4.1.2.1. most important influence on "progressive education"

4.1.2.2. Followed line of thinking of John Locke and Jean Rousseau

4.1.2.3. firmly believed in democracy, and thought that schools should reflect their community

4.1.3. Goal of Education

4.1.3.1. conscious attempt at finding balance between the social role of the school with its effects on the social, intellectual, and personal development of individuals.

4.1.3.2. integrate children into a democratic society

4.1.3.3. growth- "to make human beings who will live life to the fullest, who will continually add to the quality and meaning of their experience and to their ability to direct that experience, and who will participate actively with their fellow human beings in the building of a good society." (p 189)

4.1.4. Role of teacher

4.1.4.1. encourages, offers suggestions, asks questions, helps plan and implement courses of study.

4.1.4.2. must know several disciplines, well, in order to create and teach curriculum

4.1.5. Methods of instruction

4.1.5.1. Group learning in addition to individual learning

4.1.5.2. inquiry method- children asking questions about what they would like to learn and teacher implementing those things.

4.1.5.3. furniture not stationary, and tables for students to do group work

4.1.5.4. memorization replaced with individualized study, problem solving, and project method.

4.1.6. Curriculum

4.1.6.1. curriculum changes as social order and children's needs change.

4.1.6.2. integrate all sorts of disciplines to teach one specific thing, a whale for example. Use science, math, wood-working, art, etc.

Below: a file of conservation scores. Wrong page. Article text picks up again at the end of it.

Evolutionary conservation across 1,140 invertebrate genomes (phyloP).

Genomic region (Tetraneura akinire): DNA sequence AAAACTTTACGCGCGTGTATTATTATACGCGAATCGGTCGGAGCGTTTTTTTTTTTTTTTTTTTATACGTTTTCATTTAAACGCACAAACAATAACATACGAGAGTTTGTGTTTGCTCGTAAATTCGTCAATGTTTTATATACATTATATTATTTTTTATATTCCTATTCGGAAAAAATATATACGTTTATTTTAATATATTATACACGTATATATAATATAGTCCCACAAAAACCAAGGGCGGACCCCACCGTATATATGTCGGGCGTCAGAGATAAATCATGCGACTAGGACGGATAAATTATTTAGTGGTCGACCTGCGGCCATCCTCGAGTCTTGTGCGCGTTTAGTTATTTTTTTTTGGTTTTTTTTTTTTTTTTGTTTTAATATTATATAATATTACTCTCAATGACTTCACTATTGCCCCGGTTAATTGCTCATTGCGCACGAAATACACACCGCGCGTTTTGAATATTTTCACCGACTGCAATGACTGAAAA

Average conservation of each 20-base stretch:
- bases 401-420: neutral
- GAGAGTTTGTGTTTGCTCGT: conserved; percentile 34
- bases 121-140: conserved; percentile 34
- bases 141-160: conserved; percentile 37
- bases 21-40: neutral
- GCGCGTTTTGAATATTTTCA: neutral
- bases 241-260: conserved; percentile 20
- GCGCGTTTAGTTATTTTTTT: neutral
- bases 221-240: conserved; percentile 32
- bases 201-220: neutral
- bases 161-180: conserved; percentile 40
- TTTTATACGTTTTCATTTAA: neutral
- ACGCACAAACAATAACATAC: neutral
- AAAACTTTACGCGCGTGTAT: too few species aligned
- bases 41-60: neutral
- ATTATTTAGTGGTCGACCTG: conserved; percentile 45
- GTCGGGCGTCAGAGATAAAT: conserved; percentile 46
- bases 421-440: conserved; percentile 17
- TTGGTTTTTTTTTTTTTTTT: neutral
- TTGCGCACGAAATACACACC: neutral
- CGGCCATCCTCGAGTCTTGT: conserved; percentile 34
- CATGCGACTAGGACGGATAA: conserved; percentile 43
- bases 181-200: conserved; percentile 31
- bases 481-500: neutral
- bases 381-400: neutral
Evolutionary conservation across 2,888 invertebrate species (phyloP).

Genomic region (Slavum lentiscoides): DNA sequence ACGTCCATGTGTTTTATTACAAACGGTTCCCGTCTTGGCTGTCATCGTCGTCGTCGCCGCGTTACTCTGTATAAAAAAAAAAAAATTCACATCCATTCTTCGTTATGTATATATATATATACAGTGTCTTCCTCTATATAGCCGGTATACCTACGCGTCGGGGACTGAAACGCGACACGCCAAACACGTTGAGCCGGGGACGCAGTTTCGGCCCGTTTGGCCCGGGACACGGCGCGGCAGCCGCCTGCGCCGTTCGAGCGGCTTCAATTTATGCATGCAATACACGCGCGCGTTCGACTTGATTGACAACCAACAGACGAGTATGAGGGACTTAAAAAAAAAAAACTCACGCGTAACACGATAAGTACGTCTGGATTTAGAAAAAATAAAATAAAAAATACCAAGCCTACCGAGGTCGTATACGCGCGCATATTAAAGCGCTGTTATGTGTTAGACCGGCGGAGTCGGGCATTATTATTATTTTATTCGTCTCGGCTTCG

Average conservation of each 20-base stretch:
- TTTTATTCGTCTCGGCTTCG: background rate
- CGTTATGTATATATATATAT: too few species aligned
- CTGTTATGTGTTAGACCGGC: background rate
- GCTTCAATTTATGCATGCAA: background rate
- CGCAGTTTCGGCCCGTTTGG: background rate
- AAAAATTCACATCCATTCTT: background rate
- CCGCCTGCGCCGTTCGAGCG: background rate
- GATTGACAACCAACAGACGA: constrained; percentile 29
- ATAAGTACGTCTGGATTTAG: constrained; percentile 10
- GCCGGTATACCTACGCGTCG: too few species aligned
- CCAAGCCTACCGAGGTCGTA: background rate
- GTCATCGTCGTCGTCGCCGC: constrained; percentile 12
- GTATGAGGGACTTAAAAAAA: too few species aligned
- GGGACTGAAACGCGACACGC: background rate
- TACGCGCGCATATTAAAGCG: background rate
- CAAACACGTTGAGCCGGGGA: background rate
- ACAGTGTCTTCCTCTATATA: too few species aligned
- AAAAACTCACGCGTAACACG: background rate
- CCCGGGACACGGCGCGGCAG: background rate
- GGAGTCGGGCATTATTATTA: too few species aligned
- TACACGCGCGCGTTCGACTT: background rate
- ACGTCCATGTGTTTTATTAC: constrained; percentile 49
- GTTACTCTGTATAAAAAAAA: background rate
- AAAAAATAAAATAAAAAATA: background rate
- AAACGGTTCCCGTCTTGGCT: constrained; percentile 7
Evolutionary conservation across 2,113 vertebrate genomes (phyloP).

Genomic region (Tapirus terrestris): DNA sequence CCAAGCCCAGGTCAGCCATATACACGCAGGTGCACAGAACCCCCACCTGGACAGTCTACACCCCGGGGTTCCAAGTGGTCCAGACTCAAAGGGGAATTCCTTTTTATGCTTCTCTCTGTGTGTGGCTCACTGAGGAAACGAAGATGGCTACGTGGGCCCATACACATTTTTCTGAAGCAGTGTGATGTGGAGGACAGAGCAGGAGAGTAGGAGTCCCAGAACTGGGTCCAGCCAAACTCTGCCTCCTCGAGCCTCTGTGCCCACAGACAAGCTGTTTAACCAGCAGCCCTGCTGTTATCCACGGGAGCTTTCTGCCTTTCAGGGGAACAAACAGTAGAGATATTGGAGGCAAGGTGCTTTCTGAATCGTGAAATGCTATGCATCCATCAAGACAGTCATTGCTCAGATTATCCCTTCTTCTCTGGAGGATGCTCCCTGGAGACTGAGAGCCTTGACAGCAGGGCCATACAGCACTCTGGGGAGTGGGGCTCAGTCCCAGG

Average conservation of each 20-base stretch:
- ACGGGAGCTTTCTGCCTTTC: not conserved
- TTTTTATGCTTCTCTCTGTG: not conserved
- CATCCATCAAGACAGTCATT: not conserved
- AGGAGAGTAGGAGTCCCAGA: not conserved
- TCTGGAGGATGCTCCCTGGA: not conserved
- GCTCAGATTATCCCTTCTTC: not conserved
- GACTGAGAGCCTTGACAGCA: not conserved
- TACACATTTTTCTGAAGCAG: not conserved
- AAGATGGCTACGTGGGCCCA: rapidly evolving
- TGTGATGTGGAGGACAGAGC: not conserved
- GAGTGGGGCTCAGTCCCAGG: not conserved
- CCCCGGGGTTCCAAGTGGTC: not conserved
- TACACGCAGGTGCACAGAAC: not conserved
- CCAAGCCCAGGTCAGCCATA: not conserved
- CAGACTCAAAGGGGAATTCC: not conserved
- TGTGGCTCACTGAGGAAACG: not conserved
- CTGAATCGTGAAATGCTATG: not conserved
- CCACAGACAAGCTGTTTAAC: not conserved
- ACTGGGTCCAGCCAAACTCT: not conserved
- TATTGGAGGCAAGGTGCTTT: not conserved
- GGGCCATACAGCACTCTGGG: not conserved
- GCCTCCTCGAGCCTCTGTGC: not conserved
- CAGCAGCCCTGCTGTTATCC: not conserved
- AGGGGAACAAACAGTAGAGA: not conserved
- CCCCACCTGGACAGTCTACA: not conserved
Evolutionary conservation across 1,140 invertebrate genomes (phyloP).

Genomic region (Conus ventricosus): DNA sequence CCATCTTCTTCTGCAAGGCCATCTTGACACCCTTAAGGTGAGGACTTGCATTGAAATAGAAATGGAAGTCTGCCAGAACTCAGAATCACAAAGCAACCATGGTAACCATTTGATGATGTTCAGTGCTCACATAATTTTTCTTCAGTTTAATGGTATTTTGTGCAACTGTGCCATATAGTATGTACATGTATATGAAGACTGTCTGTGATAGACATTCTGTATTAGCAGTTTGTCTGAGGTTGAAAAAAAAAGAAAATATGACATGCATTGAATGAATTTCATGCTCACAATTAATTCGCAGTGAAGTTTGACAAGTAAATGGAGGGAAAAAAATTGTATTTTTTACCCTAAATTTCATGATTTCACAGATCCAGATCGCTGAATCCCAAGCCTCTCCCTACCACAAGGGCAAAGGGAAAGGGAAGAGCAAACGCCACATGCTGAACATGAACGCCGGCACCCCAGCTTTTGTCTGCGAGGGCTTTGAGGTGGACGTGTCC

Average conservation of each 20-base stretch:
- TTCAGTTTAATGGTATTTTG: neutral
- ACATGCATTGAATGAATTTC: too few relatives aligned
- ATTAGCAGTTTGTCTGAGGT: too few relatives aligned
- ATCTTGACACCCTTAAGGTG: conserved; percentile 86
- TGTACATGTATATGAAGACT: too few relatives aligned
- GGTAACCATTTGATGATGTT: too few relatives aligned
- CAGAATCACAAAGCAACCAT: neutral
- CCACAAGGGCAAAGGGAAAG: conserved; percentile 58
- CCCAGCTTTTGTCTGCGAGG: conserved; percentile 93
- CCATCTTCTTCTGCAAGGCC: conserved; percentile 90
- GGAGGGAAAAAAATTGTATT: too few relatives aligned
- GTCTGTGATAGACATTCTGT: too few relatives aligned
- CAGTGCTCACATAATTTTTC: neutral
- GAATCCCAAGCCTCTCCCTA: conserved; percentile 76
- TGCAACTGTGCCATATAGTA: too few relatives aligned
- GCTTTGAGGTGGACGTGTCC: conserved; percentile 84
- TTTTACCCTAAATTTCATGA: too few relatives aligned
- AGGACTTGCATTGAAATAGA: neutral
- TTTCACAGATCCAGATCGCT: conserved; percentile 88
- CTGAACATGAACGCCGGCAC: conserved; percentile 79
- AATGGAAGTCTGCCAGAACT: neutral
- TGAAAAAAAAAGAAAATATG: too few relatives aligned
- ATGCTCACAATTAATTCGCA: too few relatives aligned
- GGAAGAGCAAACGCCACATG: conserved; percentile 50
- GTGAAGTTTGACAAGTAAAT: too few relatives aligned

5. Schools as Organizations

5.1. Highly Qualified Teachers

5.1.1. College Degree

5.1.2. full certification or licensure

5.1.3. demonstrable content knowledge

5.1.4. pass Praxis II

5.2. TFA- Teach for America

5.2.1. a national teacher corps that recruits liberal arts grads for teaching in high poverty urban and rural school districts

5.2.2. an alternate route to teaching

5.2.3. allows for teachers to take tests on subject matter, and if passed, they are allowed to teach, with little teacher education or student teaching experience

5.2.4. said to have a positive effect on student achievement

5.3. teachers are required to serve many roles

5.3.1. colleague, friend, nurturer of the learner, facilitator of learning, researcher, program developer, administrator, decision maker, professional leader, and community activist

5.3.2. most important teacher qualities in a teacher are: being caring, empathetic, well rounded, and a role model to the children

5.3.3. must be able to switch from role to role throughout the day. this is one of the main causes of teacher burnout.

5.4. "the social realities of teaching"

5.4.1. Liberman and Miller have identified elements that give teaching its uniqueness.

5.4.2. teachers develop classroom strategies that are highly personal and develop into a teaching style that is more like an artistic expression than it is technical or scientific.

5.4.3. they argue that teachers are crafts people and much of the craft is learned on the job.

5.5. rewards of teaching come from the students

5.5.1. sometimes the only positive feed back that teachers get is from the students.

5.5.2. Seymour Sarason wrote that teaching is a lonely profession.

5.6. very little is known about the links between teaching and learning

5.6.1. knowledge base for teachers is relatively weak, compared to other professions.

5.6.1.1. ex: they know little about learning theory

5.6.2. key part of teaching is control

5.6.2.1. and finding the balance with control. too much hinders learning, too little also hinders learning